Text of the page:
For Christmas this year, I asked for and was given a Cuisinart Convection Bread Maker, model CBK-200C. If your idea of a bread maker is, "I'll set this up and have fresh bread when I get home from work," or "when I get up in the morning," then the CBK-200C is probably not the one for you.
I have only had it for three months, and have only used it on weekends, but I have encountered a number of problems.
More an aggravation than a problem, I don't see any indication whether the recipes are for United States or Canada. Canadian flour tends to be higher in protein than its southern counterpart so we need to use less of it to get the same rise. Since the product label on the machine and the manual both say Cuisinart Canada, I would have expected the recipes to be suited to Canadian ingredients. Maybe not!
The first time I used my new bread maker, I tried the recipe for a 2 pound loaf of "Basic White Bread-Machine Bread." It is a good thing I was there to watch over things. Not just once but twice I had to reach in by hand and tear out chunks of wet dough during the baking cycle as the bread rose until it touched the underside of the window in the lid. OK, I'm used to correcting recipes for bread makers, but in the end the largest loaf I can make uses a mere 2 2/3 cups of flour. That is even less flour than is given in the 1 1/2 pound recipe in the book that came with it.
Another aggravation, and admittedly this is partially a matter of taste, is that I find the cooking time to get a perfect crust on the basic white bread recipe is half way between the light and medium crust settings. At the light setting, I find the crust dull and flavorless, but at the medium setting it is over cooked and so dry that it tears the roof of my mouth.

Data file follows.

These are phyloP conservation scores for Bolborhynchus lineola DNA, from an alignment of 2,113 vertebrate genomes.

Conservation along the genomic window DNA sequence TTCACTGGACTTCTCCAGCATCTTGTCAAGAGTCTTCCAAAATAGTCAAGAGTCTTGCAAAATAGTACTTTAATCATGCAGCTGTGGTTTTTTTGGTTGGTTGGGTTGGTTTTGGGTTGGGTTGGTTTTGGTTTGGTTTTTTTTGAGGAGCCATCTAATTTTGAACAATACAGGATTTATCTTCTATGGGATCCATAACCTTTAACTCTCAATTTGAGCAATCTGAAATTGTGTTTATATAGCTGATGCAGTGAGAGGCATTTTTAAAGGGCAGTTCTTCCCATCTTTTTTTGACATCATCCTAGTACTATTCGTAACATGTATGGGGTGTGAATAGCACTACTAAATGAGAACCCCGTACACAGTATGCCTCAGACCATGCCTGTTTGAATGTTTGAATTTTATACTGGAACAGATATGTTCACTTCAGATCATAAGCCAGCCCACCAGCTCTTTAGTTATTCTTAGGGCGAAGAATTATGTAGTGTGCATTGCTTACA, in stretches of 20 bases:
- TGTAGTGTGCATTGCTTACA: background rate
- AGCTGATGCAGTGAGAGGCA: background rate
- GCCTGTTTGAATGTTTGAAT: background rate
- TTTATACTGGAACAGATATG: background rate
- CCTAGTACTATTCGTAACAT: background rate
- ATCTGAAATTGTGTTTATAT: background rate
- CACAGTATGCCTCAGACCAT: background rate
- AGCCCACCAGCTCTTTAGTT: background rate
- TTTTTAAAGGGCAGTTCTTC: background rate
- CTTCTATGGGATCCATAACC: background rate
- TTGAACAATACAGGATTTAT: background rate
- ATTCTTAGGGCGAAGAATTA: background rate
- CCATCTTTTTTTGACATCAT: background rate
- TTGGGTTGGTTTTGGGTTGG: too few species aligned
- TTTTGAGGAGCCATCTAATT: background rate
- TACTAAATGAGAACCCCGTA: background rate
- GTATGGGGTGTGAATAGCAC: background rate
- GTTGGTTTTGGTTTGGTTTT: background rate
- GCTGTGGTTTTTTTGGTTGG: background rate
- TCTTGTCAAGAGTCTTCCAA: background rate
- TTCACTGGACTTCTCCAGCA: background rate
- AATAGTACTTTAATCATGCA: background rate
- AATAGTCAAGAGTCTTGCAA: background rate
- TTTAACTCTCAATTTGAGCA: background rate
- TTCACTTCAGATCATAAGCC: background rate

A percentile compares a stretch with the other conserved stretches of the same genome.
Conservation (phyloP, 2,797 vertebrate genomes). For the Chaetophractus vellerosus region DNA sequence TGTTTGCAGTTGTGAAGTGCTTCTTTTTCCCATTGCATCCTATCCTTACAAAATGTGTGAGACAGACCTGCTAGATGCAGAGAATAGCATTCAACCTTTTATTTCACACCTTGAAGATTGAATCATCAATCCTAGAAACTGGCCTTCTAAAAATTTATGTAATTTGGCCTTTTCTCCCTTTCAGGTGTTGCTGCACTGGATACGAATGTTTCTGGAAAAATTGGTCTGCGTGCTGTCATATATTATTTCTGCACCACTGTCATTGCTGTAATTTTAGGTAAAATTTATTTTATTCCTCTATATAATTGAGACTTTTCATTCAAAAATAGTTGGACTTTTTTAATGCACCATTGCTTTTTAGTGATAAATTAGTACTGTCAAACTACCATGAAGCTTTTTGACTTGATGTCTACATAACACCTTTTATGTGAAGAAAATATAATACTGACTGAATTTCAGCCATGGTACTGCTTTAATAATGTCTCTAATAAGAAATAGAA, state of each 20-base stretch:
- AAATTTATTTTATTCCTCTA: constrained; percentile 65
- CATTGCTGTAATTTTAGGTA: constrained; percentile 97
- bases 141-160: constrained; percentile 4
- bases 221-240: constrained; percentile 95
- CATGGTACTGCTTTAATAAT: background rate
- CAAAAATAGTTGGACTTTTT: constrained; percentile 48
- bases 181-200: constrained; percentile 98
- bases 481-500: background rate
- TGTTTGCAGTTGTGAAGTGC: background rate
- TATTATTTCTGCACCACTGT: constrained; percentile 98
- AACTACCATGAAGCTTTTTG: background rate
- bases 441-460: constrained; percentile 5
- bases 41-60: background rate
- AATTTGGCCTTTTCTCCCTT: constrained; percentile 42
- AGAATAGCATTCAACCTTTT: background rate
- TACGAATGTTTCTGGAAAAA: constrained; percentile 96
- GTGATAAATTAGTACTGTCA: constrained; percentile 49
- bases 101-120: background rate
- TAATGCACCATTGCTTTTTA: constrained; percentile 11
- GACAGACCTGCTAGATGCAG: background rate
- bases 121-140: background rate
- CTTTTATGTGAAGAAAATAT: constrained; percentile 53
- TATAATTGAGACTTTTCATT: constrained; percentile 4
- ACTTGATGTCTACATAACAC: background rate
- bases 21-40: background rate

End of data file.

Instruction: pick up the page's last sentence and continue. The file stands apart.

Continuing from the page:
I have noticed that if I leave the machine alone to do its stuff for the entire cycle, some of the damp flour collects in two corners of the pan and doesn't get mixed in during kneading. If I'm lucky, it may stick to the dough during the first rising, but it may also just stay there creating unpleasant lumps in the corners of the bread. To be sure of a proper loaf, with no caked flour corners, I need to stop the machine and reach in with a scraper to get the flour out of the corners.
The second time I used the machine, the pan jumped its guides and twisted around in the machine. To hold the pan in place, there are two metal springs attached to the inside of the oven. On the narrow sides of the pan there are corresponding metal tabs that are supposed to catch either side of each spring to hold the pan in place. These tabs are quite small and don't appear to be adequate to hold the pan as it gets jostled about by the kneading of the dough.
Equally as poor is the design of the drive. Both the plate in the base of the oven which engages the crossbar on the shaft holding the paddle and the crossbar itself are made from stamped metal. This means that the sides are not perfectly perpendicular. If the pan lifts up even a slight amount, as it seems to do during kneading, then the plate and crossbar slip. The plate is then free to turn a half turn before slamming into the crossbar again, making a loud banging noise. Again, it is a good thing I was around to hear the ruckus. It wouldn't take long with it running like that for something to break.
Twice now I have had the paddle lift completely off of the drive shaft. The first time, I didn't know, but found out when I went to take the paddle out before final rise. The second time, today, I happened to be in the kitchen and heard the motor free wheeling during the initial knead.
Something like half of the times I have used this machine, something has gone wrong. The pan has shifted, the drive mechanism has slipped due to the pan moving up, or the paddle has come off during kneading. This is definitely not a machine I feel I can trust to do the job right when I'm not around to watch over it.
My rating for the Cuisinart Convection Bread Maker -- several slices short of a full loaf.